Reader’s Block

Sometimes, there are books that I speed through from cover to cover. A gleeful devouring, if you will. Other times, reading becomes a chore, no matter how hard I fight it.

When reading is a chore, it absolutely sucks. I like to finish things and finish them thoroughly, and not finishing a book, in my mind, feels a bit disrespectful to the author. To stop reading a book would be to act as if there is nothing the author could possibly say that would redeem their writing in my mind. This is particularly worse when I pick up a book by an author I love, only to find that I am dragging my feet to read the next page.

Such was the case with Tolkien’s commentary and translation of Beowulf. The Lord of the Rings is, and will always be, among my favourites. Of course, I know that LOTR is not synonymous with Tolkien. But my entire undergrad honours thesis focused on the Old English roots of the names in Rohan (every race in Middle Earth had a source culture and language; Rohan’s linguistic base was Old English), and how the context of the roots as found in Beowulf directed the fate of the Rohirric characters. This is a thesis I still want to return to, and while I think I’ll never have it published (100 pages into a thesis and I still think there’s more to discuss), when I saw Tolkien’s commentary published, I knew I had to have it.

I purchased my copy in a foreign language bookstore in Shanghai. At the time, I was working as a teacher-librarian and at a librarian’s conference that year. The sight of this book stopped me in my tracks. Here was what would have been an invaluable resource to me in my honours year. As it was, being published several years after I had already graduated, I could only hold onto it and wonder if maybe, just maybe, I would ever be in a time and place again to research Tolkien’s writings to my heart’s content. When I purchased the book, the man at the counter bound my book carefully. I swear my eyes were sparkling.

More than four years later, I finally began reading. I am no scholar of Old English, but I do love Tolkien’s voice, and I heard his voice reciting that great tale of Beowulf. I skipped ahead to “Sellic Spell” and loved how he filled in the blanks of the story. But I became bogged down in the commentary and I hated myself for dragging my feet. This was Tolkien! This was everything my thesis could have used! If I didn’t finish this, how could I call myself a fan of Tolkien? I’d even read all his letters!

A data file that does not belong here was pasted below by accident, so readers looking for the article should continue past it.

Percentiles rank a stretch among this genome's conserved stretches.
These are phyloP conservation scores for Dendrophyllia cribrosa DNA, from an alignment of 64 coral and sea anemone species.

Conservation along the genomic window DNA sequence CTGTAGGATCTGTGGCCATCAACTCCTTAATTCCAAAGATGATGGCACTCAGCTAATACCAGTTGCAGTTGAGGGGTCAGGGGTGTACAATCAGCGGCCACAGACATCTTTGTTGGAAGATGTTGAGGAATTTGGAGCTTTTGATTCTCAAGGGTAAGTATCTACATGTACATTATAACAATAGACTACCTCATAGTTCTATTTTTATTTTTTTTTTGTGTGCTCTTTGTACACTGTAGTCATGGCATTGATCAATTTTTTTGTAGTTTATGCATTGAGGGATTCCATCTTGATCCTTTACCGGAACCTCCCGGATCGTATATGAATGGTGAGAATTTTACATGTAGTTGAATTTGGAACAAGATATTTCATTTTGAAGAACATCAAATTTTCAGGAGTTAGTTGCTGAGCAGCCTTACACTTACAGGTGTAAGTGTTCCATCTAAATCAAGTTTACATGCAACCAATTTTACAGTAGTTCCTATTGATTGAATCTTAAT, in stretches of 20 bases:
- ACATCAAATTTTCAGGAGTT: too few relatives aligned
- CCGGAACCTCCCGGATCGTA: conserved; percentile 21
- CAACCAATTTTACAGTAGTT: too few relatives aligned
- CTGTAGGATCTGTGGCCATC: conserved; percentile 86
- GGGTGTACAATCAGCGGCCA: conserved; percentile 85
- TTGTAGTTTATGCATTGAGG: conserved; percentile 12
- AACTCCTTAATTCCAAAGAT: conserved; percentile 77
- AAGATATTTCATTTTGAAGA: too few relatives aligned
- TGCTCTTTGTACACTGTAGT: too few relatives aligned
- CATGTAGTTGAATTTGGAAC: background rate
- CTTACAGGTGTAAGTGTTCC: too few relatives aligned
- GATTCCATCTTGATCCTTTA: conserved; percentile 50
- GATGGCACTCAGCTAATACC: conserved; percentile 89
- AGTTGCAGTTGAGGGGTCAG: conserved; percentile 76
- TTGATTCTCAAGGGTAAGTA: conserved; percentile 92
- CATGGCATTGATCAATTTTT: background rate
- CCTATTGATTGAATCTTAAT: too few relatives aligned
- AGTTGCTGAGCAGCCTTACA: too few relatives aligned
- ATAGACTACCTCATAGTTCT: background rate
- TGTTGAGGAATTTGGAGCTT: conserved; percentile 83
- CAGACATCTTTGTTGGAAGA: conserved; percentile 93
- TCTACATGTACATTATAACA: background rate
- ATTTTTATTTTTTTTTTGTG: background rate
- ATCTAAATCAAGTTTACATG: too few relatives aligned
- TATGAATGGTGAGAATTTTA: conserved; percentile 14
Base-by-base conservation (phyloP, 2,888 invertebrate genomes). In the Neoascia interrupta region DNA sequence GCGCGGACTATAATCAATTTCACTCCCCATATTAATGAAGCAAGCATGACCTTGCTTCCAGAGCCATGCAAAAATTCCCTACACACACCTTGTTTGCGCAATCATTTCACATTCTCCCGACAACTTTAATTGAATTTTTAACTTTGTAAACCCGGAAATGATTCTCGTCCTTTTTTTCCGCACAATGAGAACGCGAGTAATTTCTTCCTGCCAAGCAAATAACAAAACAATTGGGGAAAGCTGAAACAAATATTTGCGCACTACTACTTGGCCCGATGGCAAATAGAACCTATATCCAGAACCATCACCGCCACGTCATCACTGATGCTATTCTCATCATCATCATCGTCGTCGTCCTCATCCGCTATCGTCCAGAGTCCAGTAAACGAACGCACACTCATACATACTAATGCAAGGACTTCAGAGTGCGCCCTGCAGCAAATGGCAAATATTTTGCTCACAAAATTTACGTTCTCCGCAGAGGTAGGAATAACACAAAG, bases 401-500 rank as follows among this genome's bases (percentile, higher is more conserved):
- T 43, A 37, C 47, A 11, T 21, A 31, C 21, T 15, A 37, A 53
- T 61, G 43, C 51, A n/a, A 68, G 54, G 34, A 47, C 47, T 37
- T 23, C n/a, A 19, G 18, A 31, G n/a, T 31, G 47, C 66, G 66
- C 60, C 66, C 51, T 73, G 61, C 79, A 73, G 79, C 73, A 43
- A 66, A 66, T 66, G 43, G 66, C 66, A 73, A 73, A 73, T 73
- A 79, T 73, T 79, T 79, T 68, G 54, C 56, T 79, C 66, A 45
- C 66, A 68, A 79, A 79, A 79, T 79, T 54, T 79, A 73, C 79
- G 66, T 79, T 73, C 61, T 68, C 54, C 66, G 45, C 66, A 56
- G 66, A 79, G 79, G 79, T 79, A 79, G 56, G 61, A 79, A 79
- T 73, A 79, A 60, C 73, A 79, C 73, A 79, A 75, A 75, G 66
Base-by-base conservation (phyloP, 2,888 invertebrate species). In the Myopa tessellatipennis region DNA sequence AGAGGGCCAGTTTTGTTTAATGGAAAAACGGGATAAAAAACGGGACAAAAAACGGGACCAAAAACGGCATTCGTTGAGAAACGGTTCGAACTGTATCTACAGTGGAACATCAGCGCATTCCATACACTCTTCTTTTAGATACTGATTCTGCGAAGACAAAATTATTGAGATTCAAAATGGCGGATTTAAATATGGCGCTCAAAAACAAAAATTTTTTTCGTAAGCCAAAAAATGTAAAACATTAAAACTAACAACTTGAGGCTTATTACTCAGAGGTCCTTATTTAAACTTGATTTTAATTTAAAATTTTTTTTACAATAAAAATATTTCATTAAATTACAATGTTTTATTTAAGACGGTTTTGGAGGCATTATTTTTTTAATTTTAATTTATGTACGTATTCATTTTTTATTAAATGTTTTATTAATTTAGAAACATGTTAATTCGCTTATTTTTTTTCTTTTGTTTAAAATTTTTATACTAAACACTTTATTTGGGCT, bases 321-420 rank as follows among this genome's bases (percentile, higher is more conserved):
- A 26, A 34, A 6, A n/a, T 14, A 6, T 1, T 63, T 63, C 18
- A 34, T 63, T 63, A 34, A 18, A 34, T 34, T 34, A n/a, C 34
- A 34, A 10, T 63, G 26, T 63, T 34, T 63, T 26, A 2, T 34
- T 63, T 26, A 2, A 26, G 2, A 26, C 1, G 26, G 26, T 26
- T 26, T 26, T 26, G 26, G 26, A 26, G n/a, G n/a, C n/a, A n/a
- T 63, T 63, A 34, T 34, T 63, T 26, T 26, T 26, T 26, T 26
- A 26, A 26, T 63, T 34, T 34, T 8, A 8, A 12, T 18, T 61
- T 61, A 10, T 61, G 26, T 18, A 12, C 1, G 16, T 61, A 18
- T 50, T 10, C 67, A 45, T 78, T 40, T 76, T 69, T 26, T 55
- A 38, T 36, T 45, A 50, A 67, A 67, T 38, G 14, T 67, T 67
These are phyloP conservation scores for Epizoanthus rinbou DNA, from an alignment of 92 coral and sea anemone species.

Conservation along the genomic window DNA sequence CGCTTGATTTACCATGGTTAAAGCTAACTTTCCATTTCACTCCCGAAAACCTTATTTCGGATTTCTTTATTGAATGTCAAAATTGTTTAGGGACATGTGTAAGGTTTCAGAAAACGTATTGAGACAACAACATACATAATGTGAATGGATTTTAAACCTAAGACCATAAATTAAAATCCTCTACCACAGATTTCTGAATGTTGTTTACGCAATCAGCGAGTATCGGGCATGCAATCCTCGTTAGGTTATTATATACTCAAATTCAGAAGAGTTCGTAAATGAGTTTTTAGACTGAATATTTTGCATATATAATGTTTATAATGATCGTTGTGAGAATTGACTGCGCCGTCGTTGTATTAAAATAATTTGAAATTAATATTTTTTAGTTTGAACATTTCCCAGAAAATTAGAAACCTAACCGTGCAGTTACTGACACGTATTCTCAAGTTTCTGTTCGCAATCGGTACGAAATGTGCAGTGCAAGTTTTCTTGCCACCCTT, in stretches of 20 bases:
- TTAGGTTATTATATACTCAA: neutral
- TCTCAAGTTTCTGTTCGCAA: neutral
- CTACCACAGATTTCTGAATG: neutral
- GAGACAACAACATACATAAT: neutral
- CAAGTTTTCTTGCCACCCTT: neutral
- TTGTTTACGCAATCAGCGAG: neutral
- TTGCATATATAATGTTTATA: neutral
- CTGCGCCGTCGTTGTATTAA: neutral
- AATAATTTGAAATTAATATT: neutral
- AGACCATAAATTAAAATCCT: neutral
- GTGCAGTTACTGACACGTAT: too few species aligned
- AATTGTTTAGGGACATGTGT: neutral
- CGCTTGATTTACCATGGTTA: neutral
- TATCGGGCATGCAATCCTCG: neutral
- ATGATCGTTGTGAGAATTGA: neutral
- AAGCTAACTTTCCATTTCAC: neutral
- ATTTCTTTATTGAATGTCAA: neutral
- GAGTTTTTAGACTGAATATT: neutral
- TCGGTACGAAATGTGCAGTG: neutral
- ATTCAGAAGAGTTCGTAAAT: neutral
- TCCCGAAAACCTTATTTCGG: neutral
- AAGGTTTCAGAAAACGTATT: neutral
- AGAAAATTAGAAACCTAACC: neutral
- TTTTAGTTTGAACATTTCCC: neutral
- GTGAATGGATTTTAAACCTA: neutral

To be fair, reading a commentary takes serious commitment to the text and I wanted to stop. But I wanted to finish, too. Of course, the question is why I want to complete. It’s partially a completionism mentality. If I just do what makes me happy, even though reading is for leisure’s sake and all, I feel as though I’m demonstrating a lack of principle. My father is all about principle, and I suppose that’s left quite the impact on me. But I also keep hoping things get better. I remember being annoyed initially by Rogowski’s Handmade, and yet as I kept reading and it really did just get better and better. It’s experiences like that that make me want to complete reading.

My current solution is to read multiple books. There are a few books that I can’t seem to burn through too quickly at once, but by reading a chapter (or even just a few pages) at a time, I realize I’m enjoying the changes in voice and topic, am more attentive to the text because it stays fresh, and I’m still making steady progress throughout. So? How do you read when you don’t want to read? Do you plod on or chuck the book?”

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